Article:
The Insane True Story Of How Titanic Got Made

Tuesday will be the 20th anniversary of the release of James Cameron's blockbuster film Titanic. The movie was over three hours long, cost $200 million to make, and everyone already knew how it ended, since it was based on the real-life sinking of the RMS Titanic in 1912. Studio executives expected a flop of epic proportions, not because the movie was bad, but because they had sunk so much money into it that it had seemingly impossible hurdles to jump before it could break even. It was a miracle that Cameron got the chance to do the movie in the first place.  

Cameron asked for $125 million to make Titanic. Fox Chairman Peter Chernin balked, and told Cameron he could make the movie he had first pitched as “Romeo and Juliet on a boat” if he could have it ready for a July 1997 release, and keep the budget to $110 million. Cameron, perhaps believing this might really be possible at the time — and perhaps also figuring it was better to beg for forgiveness than to ask for permission — said he could do it, offering to forfeit $4 million of his own salary to squeeze under the line.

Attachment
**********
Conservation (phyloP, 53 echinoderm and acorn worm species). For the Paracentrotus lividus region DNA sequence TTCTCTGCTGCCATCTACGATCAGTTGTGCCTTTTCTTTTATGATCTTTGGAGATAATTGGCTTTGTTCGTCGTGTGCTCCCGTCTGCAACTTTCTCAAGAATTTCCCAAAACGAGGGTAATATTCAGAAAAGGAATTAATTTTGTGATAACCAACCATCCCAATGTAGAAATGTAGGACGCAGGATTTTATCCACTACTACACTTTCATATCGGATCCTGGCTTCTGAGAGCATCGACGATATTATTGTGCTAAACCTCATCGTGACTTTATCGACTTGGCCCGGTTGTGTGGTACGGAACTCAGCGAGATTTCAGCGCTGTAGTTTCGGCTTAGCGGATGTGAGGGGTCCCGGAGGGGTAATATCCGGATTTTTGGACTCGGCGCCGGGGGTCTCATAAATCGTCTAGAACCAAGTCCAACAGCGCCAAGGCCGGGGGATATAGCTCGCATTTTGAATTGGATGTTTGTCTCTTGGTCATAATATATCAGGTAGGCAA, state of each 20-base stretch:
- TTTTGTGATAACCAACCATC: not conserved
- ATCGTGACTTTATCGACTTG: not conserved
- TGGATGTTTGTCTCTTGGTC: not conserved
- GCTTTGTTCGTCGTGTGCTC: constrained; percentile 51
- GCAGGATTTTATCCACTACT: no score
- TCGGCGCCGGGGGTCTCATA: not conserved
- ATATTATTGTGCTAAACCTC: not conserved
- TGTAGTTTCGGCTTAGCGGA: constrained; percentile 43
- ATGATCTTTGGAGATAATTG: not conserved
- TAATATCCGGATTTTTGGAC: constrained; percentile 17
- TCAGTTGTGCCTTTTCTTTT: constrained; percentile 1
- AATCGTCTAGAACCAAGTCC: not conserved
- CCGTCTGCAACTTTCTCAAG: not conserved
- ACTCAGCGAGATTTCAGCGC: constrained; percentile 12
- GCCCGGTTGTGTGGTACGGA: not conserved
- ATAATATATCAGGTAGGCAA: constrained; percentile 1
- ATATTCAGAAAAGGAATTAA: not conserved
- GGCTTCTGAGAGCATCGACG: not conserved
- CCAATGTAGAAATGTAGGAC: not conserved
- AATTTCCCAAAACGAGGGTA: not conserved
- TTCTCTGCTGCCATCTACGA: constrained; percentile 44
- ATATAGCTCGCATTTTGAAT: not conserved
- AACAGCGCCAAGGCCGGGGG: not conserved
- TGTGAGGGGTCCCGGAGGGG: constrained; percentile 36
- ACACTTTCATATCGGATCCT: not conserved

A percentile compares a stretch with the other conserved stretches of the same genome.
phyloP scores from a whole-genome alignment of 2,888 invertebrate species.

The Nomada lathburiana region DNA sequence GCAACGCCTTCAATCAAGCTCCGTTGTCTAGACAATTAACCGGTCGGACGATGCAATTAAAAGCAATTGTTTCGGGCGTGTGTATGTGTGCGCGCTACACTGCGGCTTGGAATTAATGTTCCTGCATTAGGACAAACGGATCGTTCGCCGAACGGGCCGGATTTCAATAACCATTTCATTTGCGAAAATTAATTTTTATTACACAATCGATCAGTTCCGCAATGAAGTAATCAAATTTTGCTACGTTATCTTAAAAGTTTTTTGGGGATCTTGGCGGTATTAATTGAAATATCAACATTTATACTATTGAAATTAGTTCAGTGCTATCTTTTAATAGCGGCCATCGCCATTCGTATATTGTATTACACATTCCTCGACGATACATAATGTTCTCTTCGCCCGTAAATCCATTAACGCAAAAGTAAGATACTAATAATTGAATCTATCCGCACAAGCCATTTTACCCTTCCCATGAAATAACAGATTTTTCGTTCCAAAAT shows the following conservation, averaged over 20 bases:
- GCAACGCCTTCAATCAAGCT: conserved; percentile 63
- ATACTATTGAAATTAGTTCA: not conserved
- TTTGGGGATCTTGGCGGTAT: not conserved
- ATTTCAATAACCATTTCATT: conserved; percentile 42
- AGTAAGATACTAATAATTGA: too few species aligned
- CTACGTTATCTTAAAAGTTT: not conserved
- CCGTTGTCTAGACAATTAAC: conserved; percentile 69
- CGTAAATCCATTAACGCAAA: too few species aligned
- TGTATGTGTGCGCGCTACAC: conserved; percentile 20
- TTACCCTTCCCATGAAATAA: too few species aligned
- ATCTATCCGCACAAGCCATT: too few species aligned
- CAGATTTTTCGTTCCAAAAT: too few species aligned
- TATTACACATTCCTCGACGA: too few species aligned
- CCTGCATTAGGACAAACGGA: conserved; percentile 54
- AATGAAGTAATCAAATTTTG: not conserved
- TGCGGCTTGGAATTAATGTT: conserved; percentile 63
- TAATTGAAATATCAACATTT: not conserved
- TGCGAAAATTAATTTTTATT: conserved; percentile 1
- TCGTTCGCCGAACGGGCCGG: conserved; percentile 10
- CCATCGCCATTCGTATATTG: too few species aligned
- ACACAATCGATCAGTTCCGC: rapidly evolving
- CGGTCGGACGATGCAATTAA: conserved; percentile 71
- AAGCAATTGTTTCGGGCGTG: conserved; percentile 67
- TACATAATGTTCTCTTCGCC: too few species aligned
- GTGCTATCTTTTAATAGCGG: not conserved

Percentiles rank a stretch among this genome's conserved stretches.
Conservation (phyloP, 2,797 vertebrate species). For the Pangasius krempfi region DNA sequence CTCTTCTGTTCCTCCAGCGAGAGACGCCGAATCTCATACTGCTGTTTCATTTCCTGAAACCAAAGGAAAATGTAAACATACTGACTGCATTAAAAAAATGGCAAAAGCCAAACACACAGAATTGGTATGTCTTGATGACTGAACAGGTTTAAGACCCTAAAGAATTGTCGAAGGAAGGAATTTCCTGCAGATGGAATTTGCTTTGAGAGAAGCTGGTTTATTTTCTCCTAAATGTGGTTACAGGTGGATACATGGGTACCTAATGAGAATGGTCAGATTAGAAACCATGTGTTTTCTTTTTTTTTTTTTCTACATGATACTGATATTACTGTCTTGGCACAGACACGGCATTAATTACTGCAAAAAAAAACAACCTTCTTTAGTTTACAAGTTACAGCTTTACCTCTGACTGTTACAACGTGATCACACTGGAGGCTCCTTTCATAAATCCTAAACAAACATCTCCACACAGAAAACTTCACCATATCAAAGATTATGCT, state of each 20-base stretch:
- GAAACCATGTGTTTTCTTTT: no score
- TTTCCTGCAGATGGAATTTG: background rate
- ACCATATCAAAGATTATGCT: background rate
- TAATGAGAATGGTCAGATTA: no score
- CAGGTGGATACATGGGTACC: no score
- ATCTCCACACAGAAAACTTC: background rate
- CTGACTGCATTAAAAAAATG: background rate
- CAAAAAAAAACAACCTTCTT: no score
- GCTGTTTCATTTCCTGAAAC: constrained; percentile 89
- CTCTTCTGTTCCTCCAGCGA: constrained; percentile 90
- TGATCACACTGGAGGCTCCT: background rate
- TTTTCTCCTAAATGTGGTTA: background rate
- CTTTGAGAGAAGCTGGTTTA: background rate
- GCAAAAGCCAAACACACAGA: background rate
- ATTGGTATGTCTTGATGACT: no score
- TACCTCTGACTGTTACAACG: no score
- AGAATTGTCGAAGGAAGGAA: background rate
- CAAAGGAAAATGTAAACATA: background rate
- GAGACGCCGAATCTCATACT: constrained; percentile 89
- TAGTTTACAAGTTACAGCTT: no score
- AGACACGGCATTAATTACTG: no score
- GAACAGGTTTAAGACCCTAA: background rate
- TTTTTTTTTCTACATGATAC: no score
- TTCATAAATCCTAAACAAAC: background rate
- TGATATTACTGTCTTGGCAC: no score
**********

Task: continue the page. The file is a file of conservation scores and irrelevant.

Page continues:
Almost as soon as Titanic went into production, it began to go over budget. In 1996, shooting a typical action blockbuster — a Batman Forever or a Tomorrow Never Dies — cost an average of $100,000 to $150,000 a day. Titanic averaged between $225,000 and $300,000 — and this was after construction ended on the brand-new 40-acre movie studio Cameron needed to film it. He had considered locations all over the world, and ultimately decided on a spot 15 miles south of the border, in Rosarito, Mexico. Workers needed 10,000 tons of dynamite to blast a hole in the coastline big enough for the 17-million-gallon open-air tank — the largest ever built — that Cameron needed to hold his ship.

That's just the beginning of the spending bill for the production of Titanic. The finished film spent months in theaters and made a billion dollars, mainly due to repeat viewings. Read how Titanic went from Cameron's obsession with the ocean to a pop culture phenomenon twenty years ago, with input from Cameron, Leonardo DiCaprio, Kate Winslet, and others at Buzzfeed.

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